FIG. 1A is a side view of the cable with bead, lead cable, main cable and fastener;
FIG. 1B is a top plan view of the fastener at the end of the cable;
FIG. 1C is a bottom plan view of the fastener at the end of the cable;
FIG. 1D is a front elevational view of the bead at the front of the cable;
FIG. 2A is a side elevational view of the passer;
FIG. 2B is a top plan view of the tip of the passer;
FIG. 3A is a cross-section view of the tip of the passer with the cable bead being positioned in the passer's central depression;
FIG. 3B is a cross-sectional view of the tip of the passer with the cable bead in positioned in the passer's central depression to be pulled under the lamina;
FIG. 4 is a cross-sectional view of the lamina, the sublaminal space, the dura, and the spinal cord with the cable engaged in the passer.
Corresponding reference numerals indicate corresponding parts throughout the several view of the drawings.
The following detailed description illustrates the invention by way of example and not by way of limitation. This description will clearly enable one skilled in the art to make and use the invention, and describes what I presently believe is the best mode of carrying out the invention.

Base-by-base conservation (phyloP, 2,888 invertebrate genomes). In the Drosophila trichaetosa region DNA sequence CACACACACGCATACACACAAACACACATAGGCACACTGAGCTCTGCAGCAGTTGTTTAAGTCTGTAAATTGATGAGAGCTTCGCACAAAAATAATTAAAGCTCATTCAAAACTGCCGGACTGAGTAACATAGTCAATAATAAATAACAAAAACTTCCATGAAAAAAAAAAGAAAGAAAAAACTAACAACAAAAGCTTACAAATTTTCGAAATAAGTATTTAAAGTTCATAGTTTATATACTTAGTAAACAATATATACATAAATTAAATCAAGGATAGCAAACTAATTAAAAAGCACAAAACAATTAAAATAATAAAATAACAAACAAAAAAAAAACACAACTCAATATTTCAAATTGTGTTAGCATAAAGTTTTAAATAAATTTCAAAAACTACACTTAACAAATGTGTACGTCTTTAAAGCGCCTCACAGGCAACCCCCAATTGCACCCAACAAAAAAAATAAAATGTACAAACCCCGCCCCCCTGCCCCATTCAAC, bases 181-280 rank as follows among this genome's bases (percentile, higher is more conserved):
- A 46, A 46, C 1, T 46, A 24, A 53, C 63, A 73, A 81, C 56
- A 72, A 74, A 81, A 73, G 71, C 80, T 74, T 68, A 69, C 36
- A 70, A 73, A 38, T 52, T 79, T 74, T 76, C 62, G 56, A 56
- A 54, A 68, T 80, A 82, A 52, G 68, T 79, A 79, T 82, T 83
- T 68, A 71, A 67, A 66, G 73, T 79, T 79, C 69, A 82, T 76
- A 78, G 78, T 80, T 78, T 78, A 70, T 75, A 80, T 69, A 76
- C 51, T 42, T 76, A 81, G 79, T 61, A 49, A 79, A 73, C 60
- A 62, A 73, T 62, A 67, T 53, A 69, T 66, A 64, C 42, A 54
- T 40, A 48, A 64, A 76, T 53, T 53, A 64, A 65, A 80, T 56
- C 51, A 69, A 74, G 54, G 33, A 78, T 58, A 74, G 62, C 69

The cable component in the present invention includes a flexible cable 1 for spine surgery including fusion and correction of deformity. However, it will be understood that the cable and passer of the present invention have uses in orthopedic surgery other than in spine surgery. The cable 1 (FIGS. 1A-1D) includes a flexible main cable 3, a lead cable 5 attached to one end of the main cable 3, and an enlarged bead 7 secured to the free end of the lead cable 5. The lead and the main cables are in line with one another. The lead cable 5 is preferably butt welded to the main cable 3, but those skilled in the art will realize that the lead cable may be secured to the end of the main cable in a number of ways, such as soldering or even with a crimp-type mechanical fastener. Preferably, the junction between the lead and main cables is a smooth junction or transition, as indicated at 8, such that there is no sharp step, but rather a sloped transition, between the lead and main cables. Where the lead cable is butt welded to the main cable, the transition may be silver soldered so as to provide this smooth transition, as indicated at 8 in FIG. 1A.